There is no indication that the trial court considered non-statutory aggravating circu mstances by hearing the testimony of the two State witnesses. Indeed, the court in its sentencing order explicitly said that it had considered “nothing else in aggravation” other than the charged aggravating circumstance.

We believe this information was properly presented to the trial court for at least two reasons. First, although Defendant stipulated that he had intentionally killed Stapleton while committing robbery, the trial court still had an independent obligation under the statute to find that the State had proved the existence of the aggravating circumstance beyond a reaso nable doubt. See Ind. Code § 35-50-2-9 (1998). It was certainly prudent, if not necessary, for the State to make such a showing independent of Defendant’s statement. Second, in determining whether life without parole is an appropriate sentence, the court must weigh aggravating and mitigating circumstances. See id. Moreover, the trial court must issue a detailed explanation of the factors and the weighing process that lead to its determination to impose the sentence. See Harrison v. State, 644 N.E.2d 1243, 1262 (Ind. 1995), cert denied, 529 U.S. 1088 (2000). To perform its weighing responsibilities and to issue a sufficiently detailed order, the trial court needed to know the details of Defendant’s crime. The testimony and evidence presented by the State was relevant to that end.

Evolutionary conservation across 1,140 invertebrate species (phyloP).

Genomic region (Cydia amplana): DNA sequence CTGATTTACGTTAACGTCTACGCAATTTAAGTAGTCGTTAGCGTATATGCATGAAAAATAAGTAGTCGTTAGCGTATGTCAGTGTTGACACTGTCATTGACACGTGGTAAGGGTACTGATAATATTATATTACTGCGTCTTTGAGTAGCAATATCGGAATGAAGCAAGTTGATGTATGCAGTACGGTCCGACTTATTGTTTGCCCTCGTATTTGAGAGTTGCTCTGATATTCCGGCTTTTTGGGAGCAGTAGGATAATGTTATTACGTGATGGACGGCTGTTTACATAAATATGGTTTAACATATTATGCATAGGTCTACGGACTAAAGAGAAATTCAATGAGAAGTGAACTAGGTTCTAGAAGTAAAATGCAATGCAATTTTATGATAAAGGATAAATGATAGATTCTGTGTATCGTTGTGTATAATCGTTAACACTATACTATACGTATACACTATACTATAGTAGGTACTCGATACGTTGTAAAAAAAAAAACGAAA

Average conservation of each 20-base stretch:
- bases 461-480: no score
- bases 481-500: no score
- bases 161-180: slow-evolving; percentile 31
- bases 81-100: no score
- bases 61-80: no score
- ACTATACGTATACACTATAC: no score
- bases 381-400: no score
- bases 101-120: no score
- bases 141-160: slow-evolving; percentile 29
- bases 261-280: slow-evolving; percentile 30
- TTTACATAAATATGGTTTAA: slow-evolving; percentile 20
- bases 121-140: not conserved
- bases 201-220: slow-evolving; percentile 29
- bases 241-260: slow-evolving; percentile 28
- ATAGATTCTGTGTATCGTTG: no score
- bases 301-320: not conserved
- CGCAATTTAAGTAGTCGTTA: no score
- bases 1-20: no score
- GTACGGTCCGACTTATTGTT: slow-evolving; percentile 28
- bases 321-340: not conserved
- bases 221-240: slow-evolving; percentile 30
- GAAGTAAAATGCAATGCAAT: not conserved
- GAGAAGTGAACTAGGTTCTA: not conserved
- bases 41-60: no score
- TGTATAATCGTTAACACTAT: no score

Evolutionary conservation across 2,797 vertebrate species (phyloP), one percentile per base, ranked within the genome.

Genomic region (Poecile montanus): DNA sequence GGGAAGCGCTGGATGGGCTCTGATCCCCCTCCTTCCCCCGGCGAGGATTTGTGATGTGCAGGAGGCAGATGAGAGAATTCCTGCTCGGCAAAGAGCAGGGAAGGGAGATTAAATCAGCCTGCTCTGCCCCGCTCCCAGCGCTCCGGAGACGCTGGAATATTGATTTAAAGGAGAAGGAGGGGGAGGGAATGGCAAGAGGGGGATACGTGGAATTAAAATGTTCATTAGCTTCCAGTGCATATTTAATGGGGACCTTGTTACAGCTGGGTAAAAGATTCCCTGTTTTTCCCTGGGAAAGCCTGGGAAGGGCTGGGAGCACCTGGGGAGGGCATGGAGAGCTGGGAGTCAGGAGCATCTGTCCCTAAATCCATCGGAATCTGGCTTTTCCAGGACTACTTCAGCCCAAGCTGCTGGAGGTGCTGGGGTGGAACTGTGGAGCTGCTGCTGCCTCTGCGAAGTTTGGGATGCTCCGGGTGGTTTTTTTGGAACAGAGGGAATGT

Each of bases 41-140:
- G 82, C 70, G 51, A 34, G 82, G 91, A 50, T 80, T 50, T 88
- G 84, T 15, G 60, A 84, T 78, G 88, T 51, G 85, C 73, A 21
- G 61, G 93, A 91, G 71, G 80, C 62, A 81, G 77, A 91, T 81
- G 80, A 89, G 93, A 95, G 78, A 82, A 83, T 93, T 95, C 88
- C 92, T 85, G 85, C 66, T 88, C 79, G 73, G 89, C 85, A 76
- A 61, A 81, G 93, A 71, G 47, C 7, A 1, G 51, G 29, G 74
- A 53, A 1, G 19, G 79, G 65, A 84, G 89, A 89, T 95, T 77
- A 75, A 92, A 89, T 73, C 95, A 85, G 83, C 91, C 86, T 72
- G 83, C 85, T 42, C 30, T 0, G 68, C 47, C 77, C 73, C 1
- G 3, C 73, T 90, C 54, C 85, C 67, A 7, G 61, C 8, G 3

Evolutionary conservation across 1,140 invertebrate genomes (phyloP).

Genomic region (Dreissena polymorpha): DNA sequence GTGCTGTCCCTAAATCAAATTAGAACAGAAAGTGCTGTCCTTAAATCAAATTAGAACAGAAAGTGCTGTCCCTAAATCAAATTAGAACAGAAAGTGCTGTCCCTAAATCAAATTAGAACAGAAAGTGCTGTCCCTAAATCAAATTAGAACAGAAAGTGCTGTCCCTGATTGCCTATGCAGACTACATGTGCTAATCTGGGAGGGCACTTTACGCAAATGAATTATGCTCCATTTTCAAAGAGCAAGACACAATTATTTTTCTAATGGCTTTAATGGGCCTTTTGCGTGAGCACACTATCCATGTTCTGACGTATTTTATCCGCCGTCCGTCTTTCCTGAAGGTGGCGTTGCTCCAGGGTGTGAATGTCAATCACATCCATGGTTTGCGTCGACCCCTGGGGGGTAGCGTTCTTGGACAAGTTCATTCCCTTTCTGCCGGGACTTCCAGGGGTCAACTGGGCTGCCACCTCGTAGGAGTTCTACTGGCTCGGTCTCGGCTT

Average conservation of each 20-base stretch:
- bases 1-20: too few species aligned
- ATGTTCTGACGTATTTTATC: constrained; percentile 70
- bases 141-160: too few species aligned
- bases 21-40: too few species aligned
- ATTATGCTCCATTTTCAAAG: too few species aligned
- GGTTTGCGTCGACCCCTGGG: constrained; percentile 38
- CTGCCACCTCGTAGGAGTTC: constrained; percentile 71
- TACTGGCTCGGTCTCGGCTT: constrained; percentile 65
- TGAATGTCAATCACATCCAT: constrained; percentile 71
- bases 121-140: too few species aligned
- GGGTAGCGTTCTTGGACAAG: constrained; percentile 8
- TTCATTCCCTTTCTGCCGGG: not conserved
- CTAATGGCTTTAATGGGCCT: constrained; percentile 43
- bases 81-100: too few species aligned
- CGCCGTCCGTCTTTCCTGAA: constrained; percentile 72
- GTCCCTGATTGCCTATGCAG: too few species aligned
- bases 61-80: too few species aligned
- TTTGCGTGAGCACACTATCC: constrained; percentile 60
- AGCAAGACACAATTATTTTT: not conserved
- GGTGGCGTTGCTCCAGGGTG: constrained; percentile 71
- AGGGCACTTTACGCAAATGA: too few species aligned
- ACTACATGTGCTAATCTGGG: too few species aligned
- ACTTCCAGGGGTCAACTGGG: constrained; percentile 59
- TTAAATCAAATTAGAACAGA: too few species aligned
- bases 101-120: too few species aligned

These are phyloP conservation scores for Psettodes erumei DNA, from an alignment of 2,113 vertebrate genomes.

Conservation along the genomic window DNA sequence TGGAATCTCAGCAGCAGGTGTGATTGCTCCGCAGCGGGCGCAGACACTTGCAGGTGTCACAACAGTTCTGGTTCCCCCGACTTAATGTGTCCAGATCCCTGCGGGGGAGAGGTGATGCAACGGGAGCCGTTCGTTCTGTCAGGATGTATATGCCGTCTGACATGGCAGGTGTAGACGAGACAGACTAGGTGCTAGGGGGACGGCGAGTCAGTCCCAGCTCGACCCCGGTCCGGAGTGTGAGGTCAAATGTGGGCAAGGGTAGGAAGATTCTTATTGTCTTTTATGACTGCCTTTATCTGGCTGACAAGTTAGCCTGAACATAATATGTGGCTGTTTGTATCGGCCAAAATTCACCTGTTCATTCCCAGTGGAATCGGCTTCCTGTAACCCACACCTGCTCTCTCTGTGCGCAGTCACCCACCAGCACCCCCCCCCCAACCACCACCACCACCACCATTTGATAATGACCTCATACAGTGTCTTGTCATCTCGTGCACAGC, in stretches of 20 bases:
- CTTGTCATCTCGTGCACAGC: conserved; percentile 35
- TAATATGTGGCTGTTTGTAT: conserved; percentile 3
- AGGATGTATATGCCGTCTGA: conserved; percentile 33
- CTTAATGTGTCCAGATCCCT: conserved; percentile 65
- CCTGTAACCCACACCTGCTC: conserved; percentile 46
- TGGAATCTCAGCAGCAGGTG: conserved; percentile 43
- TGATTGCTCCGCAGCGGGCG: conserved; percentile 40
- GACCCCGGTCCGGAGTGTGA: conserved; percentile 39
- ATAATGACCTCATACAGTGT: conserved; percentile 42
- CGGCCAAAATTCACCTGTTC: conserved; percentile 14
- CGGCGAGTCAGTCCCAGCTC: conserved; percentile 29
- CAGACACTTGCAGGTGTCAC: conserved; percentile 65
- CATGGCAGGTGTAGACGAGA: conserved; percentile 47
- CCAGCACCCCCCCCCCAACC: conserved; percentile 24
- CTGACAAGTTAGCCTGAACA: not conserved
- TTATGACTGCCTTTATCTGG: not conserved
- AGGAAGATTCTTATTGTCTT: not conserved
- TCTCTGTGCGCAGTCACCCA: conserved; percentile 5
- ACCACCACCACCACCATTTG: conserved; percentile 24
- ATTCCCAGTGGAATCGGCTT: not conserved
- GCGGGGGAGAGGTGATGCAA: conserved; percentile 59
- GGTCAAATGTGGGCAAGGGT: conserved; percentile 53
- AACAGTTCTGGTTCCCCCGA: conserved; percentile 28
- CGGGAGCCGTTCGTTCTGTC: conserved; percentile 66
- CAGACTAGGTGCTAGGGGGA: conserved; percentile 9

II


    Defendant contends that the trial court improperly sentenced him. Specifically, he a rgues that the trial court either did not recognize, or give enough weight to, certain mitigating circumstances.

As described in Part I, supra, the trial court’s duty when considering whether to impose a sentence of life without parole following a guilty plea includes the following steps. First, the trial court must find that the State has proved beyond a reasonable doubt that at least one of the aggravating circumstances listed in the death penalty statute exists. See footnote Second, the trial court must find that any mitigating circumstances that exist are outweighed by the aggravating circumstance or circumstances. See footnote Third, the trial court must make a record of its reasons for selecting the sentence that it imposes. See Harrison v. State, 644 N.E.2d at 1262. In arriving at its own separate determination as to whether the death penalty is an appropriate punishment, the sentencing court is to point out its employment of this process in specific and clear findings. Id. The trial court's statement of reasons (i) must identify each mitigating and aggravating circumstance found, (ii) must include the specific facts and reasons which lead the court to find the existence of each such circumstance, (iii) must articulate that the mitigating and aggravating circumstances have been evaluated and balanced in determination of the sentence, and (iv) must set forth the trial court's personal conclusion that the sentence is appropriate punishment for this offender and this crime. Id.